I have implemented Document Short URL to allow people to access PDF documents on the servers using their unique IDs, without knowing their full paths.

Documents are PDF files, so they should be opened inline browser. This works so that is not the problem.

For example


Where INV0001-00-001 is the Unique ID

My Attempt

add_action('init', 'pins_add_rewrite_rule', 11);

add_action('template_redirect', 'pins_short_url_redirect');

function pins_add_rewrite_rule() {

    add_rewrite_rule('^document/(.*)$', 'index.php/?action=short_url&id=$1', 'top'); // works
    add_rewrite_rule('^document/(.*)$', 'index.php?action=short_url&id=$1', 'top'); // doesn't work

    global $wp;


function pins_short_url_redirect() {

    global $wp_query;
    if (empty($wp_query->query_vars['action'])) {
    $action = $wp_query->query_vars['action'];

    if ($action == 'short_url') {
        require_once 'classes/class-short-url.php';
            PINS_Short_Document_URL::init(); // class responsible for pulling the ID and serve the pdf document in browser
            // We are done

My Questions

  1. Am I doing it correct? Any better suggestions?
  2. Why one add_rewrite_rule works and not the other? If I remove '/' after index.php it doesn't work. Why?
  3. Why do I get 404 in firebug? The ID is valid and I can see the pdf document in browser, however, still get this 404 in firebug

enter image description here

  • Don't flush your rewrite rules every page load!
    – jgraup
    Commented Dec 31, 2015 at 16:19

1 Answer 1


There are two types of rewrite rules you can generate via the API and add_rewrite_rule: internal rules and external rules. External rules get inserted into your .htaccess file, and must be in a format that can be parsed by Apache's mod_rewrite. Internal rules get added to the WordPress internal rewrite rule array and must be in a format that can be parsed by the API via PHP.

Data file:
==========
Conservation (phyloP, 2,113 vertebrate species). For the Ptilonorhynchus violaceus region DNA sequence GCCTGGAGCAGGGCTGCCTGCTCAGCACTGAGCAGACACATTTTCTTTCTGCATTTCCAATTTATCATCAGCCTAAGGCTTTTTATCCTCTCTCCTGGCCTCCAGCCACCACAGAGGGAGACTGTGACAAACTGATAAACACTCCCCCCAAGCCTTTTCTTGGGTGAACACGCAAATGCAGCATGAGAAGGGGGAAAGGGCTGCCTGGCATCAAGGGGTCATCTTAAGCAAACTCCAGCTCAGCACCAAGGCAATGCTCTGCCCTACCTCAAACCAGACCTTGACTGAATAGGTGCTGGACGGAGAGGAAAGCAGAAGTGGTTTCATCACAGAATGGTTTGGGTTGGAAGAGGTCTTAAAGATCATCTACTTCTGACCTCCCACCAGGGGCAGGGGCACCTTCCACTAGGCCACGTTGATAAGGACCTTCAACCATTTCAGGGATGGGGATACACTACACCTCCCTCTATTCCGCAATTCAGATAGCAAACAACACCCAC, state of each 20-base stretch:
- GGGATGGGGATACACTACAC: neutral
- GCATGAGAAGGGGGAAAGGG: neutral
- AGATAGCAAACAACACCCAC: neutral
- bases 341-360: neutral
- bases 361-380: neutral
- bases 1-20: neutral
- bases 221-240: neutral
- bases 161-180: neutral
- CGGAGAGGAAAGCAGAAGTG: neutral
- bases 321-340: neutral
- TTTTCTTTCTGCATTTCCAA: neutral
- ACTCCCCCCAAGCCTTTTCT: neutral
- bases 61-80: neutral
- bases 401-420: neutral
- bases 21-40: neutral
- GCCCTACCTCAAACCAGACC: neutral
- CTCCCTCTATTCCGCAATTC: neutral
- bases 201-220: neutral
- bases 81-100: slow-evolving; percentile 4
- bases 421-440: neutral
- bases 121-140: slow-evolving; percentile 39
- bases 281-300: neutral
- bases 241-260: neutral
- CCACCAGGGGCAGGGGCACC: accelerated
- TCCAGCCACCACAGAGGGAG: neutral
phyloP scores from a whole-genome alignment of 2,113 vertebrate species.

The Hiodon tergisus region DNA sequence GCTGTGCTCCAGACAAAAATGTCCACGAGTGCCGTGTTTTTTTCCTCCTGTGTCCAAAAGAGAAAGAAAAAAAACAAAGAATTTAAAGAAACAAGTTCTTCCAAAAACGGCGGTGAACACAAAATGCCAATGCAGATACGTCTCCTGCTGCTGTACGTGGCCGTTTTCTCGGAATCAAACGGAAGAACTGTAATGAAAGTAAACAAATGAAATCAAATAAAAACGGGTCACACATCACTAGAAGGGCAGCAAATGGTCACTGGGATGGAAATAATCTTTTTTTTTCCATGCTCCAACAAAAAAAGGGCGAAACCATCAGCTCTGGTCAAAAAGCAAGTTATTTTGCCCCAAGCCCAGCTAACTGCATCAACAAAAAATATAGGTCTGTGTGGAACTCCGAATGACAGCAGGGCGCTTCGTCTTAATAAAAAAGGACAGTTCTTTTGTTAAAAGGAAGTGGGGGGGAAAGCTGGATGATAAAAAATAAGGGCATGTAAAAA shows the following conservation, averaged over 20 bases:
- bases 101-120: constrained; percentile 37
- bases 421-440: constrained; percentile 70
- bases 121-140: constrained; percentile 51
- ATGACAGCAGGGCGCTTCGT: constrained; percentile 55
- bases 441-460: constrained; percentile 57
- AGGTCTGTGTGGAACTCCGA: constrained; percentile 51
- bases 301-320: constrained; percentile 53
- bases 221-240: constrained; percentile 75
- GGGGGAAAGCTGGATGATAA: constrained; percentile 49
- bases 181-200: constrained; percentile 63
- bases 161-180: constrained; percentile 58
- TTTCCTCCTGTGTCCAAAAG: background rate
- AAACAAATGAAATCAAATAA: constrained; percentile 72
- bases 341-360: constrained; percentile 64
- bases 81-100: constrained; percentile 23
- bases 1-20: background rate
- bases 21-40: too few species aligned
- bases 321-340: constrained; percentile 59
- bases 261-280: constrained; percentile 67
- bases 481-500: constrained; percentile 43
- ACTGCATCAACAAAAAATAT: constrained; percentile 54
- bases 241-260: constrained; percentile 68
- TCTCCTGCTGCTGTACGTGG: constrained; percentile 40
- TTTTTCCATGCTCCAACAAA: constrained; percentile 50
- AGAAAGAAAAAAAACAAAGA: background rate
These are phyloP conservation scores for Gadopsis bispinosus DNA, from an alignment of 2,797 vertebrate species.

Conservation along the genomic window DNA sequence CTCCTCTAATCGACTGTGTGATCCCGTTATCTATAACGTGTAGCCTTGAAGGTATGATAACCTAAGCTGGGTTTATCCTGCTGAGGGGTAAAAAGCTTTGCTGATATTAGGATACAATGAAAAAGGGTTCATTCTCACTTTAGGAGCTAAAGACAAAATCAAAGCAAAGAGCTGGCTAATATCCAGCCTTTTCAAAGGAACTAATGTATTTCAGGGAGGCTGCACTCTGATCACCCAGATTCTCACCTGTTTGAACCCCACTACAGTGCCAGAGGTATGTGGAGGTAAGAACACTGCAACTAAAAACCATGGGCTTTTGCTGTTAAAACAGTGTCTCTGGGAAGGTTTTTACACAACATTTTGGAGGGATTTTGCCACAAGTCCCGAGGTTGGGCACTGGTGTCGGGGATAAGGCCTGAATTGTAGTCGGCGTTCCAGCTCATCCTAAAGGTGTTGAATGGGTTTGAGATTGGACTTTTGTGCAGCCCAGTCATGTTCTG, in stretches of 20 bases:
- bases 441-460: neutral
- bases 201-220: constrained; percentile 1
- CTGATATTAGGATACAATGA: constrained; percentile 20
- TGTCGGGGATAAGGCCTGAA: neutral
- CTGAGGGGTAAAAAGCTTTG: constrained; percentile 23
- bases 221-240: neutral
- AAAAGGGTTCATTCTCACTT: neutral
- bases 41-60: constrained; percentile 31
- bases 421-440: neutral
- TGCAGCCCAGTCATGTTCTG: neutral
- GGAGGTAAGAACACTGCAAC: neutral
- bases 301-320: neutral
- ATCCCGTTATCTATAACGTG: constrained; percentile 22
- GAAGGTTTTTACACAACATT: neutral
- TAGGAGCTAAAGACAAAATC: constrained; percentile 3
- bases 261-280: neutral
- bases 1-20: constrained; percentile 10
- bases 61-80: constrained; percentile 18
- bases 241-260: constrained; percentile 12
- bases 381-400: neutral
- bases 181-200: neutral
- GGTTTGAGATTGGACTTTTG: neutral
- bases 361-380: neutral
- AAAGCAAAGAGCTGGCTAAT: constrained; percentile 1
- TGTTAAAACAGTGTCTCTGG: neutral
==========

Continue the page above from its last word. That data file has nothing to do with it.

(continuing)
WordPress determines what type of rule you're adding by looking at the second argument of add_rewrite_rule. Internal rules must point to index.php, with query vars appended via query string. Any rule that doesn't point to index.php is assumed to be an external rule.

The issue you have with your rules is that you've got a mixture of internal and external formats. I assume the first rule works because the trailing slash confuses the parser and it gets added as an external rule. The second rule doesn't work because it's interpreted as an internal rule, but uses $1 instead of $matches[1] to access the captured matches.

With these things in mind, this rule should work as an internal rule:

add_action('init', 'pins_add_rewrite_rule', 11);
function pins_add_rewrite_rule() {

As for intercepting these requests- you can hook a much earlier action that runs before the database is queried so these requests will be fulfilled much more quickly with less overhead.

add_action( 'parse_query', 'pins_short_url_redirect' );
function pins_short_url_redirect( $wp_query ) {
    if( isset( $wp_query->query_vars['action'] ) && 'short_url' == $wp_query->query_vars['action'] ){
        // output file here

A few other bits:

Use the query_vars filter to add query vars instead of accessing the $wp object directly within init.

action is already a WordPress query var, I don't know if re-registering it will have any negative impact, it's best to be safe and use something you know will be unique, like ghazanfar_action. You should probably do the same for id.

Don't flush rewrite rules on every request. Rewrites should only be flushed when you know they've changed. You can flush on plugin activation, or quickly flush for testing purposes by visiting the Permalinks Settings page in admin. See flush_rewrite_rules for more info.

  • Thansk for the detailed answer @Milo, I didn't know much abotu the internal/external rules. Commented Jan 4, 2016 at 11:10

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